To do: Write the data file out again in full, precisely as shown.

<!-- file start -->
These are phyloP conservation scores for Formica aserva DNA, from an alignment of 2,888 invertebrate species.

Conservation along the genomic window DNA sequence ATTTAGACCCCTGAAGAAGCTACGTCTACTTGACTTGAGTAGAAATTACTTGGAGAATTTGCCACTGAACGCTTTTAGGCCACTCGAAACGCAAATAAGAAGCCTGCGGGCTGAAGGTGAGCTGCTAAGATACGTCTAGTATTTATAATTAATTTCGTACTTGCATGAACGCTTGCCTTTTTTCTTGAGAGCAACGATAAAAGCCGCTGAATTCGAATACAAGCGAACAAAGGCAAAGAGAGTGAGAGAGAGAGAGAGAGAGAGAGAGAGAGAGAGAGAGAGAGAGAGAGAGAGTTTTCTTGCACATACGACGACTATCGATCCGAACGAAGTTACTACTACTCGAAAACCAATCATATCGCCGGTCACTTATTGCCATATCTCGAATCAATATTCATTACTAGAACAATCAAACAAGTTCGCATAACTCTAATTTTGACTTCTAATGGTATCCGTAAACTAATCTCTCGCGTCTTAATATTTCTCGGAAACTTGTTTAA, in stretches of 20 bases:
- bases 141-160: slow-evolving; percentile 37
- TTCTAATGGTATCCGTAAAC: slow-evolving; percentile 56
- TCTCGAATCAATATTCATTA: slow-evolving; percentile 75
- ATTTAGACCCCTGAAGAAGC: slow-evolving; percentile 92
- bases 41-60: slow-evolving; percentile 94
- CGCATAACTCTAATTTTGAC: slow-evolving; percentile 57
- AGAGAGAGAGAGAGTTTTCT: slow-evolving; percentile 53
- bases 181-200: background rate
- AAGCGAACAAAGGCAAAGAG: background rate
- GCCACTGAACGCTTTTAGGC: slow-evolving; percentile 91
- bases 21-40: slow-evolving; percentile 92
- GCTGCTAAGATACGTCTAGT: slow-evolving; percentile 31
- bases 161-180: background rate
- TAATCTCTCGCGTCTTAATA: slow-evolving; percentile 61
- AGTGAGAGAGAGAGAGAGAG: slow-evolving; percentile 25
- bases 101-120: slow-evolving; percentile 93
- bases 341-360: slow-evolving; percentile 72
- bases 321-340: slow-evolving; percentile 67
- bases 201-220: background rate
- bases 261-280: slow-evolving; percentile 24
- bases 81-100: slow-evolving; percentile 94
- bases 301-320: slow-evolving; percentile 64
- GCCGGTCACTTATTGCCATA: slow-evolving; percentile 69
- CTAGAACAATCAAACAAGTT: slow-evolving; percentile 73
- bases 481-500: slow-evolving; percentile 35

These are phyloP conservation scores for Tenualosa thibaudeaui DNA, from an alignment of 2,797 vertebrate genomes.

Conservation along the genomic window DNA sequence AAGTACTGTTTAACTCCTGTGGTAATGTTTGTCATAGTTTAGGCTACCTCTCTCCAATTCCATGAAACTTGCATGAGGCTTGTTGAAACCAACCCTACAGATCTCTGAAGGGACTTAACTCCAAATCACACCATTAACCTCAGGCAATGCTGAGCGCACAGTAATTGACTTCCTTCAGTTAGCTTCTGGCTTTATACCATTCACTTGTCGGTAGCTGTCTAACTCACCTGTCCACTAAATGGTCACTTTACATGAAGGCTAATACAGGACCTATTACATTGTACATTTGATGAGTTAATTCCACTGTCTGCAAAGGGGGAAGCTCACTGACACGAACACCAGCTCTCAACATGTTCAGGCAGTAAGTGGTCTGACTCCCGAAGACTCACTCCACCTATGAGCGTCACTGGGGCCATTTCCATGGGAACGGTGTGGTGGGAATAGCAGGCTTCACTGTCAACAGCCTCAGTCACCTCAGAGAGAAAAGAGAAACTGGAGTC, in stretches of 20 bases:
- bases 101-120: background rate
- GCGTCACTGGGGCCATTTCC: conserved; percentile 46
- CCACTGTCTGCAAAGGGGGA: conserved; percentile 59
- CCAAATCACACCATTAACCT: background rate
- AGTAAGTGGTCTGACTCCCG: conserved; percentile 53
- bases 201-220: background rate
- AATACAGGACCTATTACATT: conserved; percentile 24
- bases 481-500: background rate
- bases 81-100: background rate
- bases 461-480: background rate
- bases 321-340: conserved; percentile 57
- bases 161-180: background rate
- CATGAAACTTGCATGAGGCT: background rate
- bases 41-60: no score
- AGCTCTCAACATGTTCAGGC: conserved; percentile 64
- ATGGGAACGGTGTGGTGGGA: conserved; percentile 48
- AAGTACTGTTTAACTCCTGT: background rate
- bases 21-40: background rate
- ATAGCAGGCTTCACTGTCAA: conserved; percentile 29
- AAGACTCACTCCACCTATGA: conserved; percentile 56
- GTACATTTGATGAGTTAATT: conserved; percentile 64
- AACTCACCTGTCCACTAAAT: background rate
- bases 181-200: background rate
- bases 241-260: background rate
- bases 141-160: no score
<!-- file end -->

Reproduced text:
These are phyloP conservation scores for Formica aserva DNA, from an alignment of 2,888 invertebrate species.

Conservation along the genomic window DNA sequence ATTTAGACCCCTGAAGAAGCTACGTCTACTTGACTTGAGTAGAAATTACTTGGAGAATTTGCCACTGAACGCTTTTAGGCCACTCGAAACGCAAATAAGAAGCCTGCGGGCTGAAGGTGAGCTGCTAAGATACGTCTAGTATTTATAATTAATTTCGTACTTGCATGAACGCTTGCCTTTTTTCTTGAGAGCAACGATAAAAGCCGCTGAATTCGAATACAAGCGAACAAAGGCAAAGAGAGTGAGAGAGAGAGAGAGAGAGAGAGAGAGAGAGAGAGAGAGAGAGAGAGAGAGTTTTCTTGCACATACGACGACTATCGATCCGAACGAAGTTACTACTACTCGAAAACCAATCATATCGCCGGTCACTTATTGCCATATCTCGAATCAATATTCATTACTAGAACAATCAAACAAGTTCGCATAACTCTAATTTTGACTTCTAATGGTATCCGTAAACTAATCTCTCGCGTCTTAATATTTCTCGGAAACTTGTTTAA, in stretches of 20 bases:
- bases 141-160: slow-evolving; percentile 37
- TTCTAATGGTATCCGTAAAC: slow-evolving; percentile 56
- TCTCGAATCAATATTCATTA: slow-evolving; percentile 75
- ATTTAGACCCCTGAAGAAGC: slow-evolving; percentile 92
- bases 41-60: slow-evolving; percentile 94
- CGCATAACTCTAATTTTGAC: slow-evolving; percentile 57
- AGAGAGAGAGAGAGTTTTCT: slow-evolving; percentile 53
- bases 181-200: background rate
- AAGCGAACAAAGGCAAAGAG: background rate
- GCCACTGAACGCTTTTAGGC: slow-evolving; percentile 91
- bases 21-40: slow-evolving; percentile 92
- GCTGCTAAGATACGTCTAGT: slow-evolving; percentile 31
- bases 161-180: background rate
- TAATCTCTCGCGTCTTAATA: slow-evolving; percentile 61
- AGTGAGAGAGAGAGAGAGAG: slow-evolving; percentile 25
- bases 101-120: slow-evolving; percentile 93
- bases 341-360: slow-evolving; percentile 72
- bases 321-340: slow-evolving; percentile 67
- bases 201-220: background rate
- bases 261-280: slow-evolving; percentile 24
- bases 81-100: slow-evolving; percentile 94
- bases 301-320: slow-evolving; percentile 64
- GCCGGTCACTTATTGCCATA: slow-evolving; percentile 69
- CTAGAACAATCAAACAAGTT: slow-evolving; percentile 73
- bases 481-500: slow-evolving; percentile 35

These are phyloP conservation scores for Tenualosa thibaudeaui DNA, from an alignment of 2,797 vertebrate genomes.

Conservation along the genomic window DNA sequence AAGTACTGTTTAACTCCTGTGGTAATGTTTGTCATAGTTTAGGCTACCTCTCTCCAATTCCATGAAACTTGCATGAGGCTTGTTGAAACCAACCCTACAGATCTCTGAAGGGACTTAACTCCAAATCACACCATTAACCTCAGGCAATGCTGAGCGCACAGTAATTGACTTCCTTCAGTTAGCTTCTGGCTTTATACCATTCACTTGTCGGTAGCTGTCTAACTCACCTGTCCACTAAATGGTCACTTTACATGAAGGCTAATACAGGACCTATTACATTGTACATTTGATGAGTTAATTCCACTGTCTGCAAAGGGGGAAGCTCACTGACACGAACACCAGCTCTCAACATGTTCAGGCAGTAAGTGGTCTGACTCCCGAAGACTCACTCCACCTATGAGCGTCACTGGGGCCATTTCCATGGGAACGGTGTGGTGGGAATAGCAGGCTTCACTGTCAACAGCCTCAGTCACCTCAGAGAGAAAAGAGAAACTGGAGTC, in stretches of 20 bases:
- bases 101-120: background rate
- GCGTCACTGGGGCCATTTCC: conserved; percentile 46
- CCACTGTCTGCAAAGGGGGA: conserved; percentile 59
- CCAAATCACACCATTAACCT: background rate
- AGTAAGTGGTCTGACTCCCG: conserved; percentile 53
- bases 201-220: background rate
- AATACAGGACCTATTACATT: conserved; percentile 24
- bases 481-500: background rate
- bases 81-100: background rate
- bases 461-480: background rate
- bases 321-340: conserved; percentile 57
- bases 161-180: background rate
- CATGAAACTTGCATGAGGCT: background rate
- bases 41-60: no score
- AGCTCTCAACATGTTCAGGC: conserved; percentile 64
- ATGGGAACGGTGTGGTGGGA: conserved; percentile 48
- AAGTACTGTTTAACTCCTGT: background rate
- bases 21-40: background rate
- ATAGCAGGCTTCACTGTCAA: conserved; percentile 29
- AAGACTCACTCCACCTATGA: conserved; percentile 56
- GTACATTTGATGAGTTAATT: conserved; percentile 64
- AACTCACCTGTCCACTAAAT: background rate
- bases 181-200: background rate
- bases 241-260: background rate
- bases 141-160: no score